Mysqli_connect

software development

#1

Hello,

i’m currently upgrading my php scripts to use the latest technologies, and i’m trying to understand the mysqli_connect f functions.

it requires a socket parameter at the end, i suppose that would be the part where you typed /tmp/mysql5.sock at the hostname. but do you now just type “/tmp/mysql5.sock” as last parameter or do you need to type something else as well ?


#2

[quote]i’m trying to understand the mysqli_connect f functions.

it requires a socket parameter at the end, i suppose that would be the part where you typed /tmp/mysql5.sock at the hostname. but do you now just type “/tmp/mysql5.sock” as last parameter or do you need to type something else as well ?[/quote]
You might want to look a little more closely at the PHP manual section for that mysqli_connect. :wink:

If you do, you will note that the socket parameter, like the port parameter, is optional and is NOT required.

Just like when using mysql_connect,defaults are used when not specified. For instance:

<?php $db = mysqli_connect($host, $login, $pass, $dbName); ... ?>… will “just work” without the parameter. :wink:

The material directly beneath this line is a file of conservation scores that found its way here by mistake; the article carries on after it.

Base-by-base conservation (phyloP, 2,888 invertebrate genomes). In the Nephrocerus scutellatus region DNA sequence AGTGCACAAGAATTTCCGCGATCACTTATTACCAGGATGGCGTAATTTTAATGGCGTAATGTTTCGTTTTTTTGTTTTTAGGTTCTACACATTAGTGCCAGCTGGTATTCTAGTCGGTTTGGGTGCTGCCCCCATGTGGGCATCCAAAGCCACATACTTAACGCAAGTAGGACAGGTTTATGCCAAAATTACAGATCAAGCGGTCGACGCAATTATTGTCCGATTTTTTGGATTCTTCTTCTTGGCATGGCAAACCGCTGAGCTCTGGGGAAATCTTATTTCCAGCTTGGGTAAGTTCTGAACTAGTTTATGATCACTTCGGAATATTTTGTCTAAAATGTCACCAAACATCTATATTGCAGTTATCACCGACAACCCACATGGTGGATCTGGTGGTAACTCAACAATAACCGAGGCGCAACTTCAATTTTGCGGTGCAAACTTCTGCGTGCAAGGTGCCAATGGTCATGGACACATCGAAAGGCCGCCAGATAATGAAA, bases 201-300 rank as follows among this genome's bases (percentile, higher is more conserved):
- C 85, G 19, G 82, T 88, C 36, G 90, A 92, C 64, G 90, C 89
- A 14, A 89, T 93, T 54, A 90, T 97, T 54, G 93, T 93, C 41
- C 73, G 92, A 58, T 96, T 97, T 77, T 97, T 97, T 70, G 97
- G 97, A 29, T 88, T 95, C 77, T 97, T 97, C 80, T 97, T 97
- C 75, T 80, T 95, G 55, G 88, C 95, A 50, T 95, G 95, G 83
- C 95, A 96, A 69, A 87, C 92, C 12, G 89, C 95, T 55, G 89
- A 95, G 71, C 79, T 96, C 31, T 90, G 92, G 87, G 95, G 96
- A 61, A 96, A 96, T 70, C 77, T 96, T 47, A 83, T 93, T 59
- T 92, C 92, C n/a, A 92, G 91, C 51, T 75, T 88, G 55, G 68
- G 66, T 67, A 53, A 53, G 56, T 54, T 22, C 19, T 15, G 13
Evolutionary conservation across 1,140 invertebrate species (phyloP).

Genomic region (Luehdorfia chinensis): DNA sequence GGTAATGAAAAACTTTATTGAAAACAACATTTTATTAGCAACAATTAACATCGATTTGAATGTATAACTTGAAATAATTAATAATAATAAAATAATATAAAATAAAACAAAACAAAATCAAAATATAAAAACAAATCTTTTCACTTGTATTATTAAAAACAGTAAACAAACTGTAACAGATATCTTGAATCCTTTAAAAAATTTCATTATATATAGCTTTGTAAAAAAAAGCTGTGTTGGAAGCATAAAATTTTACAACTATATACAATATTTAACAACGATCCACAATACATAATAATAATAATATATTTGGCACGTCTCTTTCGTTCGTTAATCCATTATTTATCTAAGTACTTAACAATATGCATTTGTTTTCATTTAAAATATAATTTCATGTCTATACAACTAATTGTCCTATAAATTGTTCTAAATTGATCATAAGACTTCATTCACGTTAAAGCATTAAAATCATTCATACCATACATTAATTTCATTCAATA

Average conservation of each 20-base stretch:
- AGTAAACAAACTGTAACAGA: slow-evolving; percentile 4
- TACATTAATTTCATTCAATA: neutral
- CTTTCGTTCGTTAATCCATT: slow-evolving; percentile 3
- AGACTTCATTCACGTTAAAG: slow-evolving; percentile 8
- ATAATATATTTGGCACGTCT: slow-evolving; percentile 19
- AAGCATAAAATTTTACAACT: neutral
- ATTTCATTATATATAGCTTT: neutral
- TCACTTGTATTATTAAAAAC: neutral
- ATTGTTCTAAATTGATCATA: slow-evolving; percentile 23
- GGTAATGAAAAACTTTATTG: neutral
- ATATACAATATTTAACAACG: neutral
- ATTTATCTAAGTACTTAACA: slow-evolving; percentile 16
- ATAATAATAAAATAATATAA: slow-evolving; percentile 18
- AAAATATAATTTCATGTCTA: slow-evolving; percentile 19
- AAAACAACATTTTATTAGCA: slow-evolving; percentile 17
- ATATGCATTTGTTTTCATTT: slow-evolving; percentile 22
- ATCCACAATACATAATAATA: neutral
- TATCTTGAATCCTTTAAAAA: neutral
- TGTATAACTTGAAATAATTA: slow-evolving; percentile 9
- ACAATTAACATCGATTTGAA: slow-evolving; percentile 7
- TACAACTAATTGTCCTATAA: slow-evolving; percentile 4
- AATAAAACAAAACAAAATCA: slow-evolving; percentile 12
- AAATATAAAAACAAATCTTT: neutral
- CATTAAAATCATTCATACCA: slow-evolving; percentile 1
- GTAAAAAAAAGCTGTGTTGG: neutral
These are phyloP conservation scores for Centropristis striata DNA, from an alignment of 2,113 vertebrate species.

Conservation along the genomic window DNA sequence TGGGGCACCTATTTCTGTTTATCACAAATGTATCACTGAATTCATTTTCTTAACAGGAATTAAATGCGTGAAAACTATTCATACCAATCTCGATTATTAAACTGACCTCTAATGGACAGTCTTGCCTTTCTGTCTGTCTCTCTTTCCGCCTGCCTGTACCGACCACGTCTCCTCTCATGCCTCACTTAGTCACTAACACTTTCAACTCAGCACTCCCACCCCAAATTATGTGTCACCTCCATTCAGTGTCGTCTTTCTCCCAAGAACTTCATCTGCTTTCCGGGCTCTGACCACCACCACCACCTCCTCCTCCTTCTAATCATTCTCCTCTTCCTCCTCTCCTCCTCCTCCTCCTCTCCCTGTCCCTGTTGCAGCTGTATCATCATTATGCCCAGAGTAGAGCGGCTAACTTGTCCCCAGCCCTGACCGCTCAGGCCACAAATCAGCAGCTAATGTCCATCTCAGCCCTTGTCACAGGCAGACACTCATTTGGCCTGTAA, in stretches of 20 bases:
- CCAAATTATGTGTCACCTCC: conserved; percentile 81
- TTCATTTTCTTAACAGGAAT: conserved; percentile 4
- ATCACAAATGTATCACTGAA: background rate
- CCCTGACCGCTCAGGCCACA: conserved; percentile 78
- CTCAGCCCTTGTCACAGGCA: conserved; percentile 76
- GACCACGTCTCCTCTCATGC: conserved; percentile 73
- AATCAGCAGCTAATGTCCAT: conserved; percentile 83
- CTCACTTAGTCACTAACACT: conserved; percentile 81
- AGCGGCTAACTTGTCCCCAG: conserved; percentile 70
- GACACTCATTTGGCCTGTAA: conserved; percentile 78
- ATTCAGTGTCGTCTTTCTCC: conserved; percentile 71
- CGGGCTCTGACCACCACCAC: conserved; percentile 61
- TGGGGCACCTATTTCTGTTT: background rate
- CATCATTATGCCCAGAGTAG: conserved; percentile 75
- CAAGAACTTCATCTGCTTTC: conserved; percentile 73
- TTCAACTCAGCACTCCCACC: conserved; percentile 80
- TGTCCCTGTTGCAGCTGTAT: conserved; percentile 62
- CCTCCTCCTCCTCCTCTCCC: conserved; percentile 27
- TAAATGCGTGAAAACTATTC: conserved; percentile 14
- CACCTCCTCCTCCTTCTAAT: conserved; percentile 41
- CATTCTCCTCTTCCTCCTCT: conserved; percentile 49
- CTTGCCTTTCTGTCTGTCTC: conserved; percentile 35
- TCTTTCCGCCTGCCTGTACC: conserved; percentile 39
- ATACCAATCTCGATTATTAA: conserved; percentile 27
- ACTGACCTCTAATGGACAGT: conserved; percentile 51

–rlparker


#3

I know that, and thats not the issue.

The issue is when I want to specify a socket, in which format should I give it to the constructor ?


#4

I’m really sorry … I could have sworn that you posted earlier, “it requires a socket parameter at the end…”, but I must have been mistaken.

Ah! Well that’s a different issue. The answer to that question is you should use the correct one.

That said, I’ll bet you a beer that Google knows which constructor to use. Good luck with your project. :slight_smile:

–rlparker


#5

afraid google doesn’t on this one.

been travelling over many sites by now and they all just copy the examples given by the php.net websites, and those examples rely on the default parameters for port and socket as well…


#6

Why do you even want to do this? The normal connection method of supplying a hostname, username, and password works just fine and is a lot less prone to error.

In any case, I’m reasonably sure that the socket approach only works if your script is on the same machine as the one running the mysql server. In other words, you must be able to connect to your database on ‘localhost’. As a general matter, that isn’t the case on Dreamhost, so even if one of us could give you a socket name, it wouldn’t do you any good.

But anyway, sockets are just files in the filesystem. Whatever your socket’s filename is, that’s what you want to use.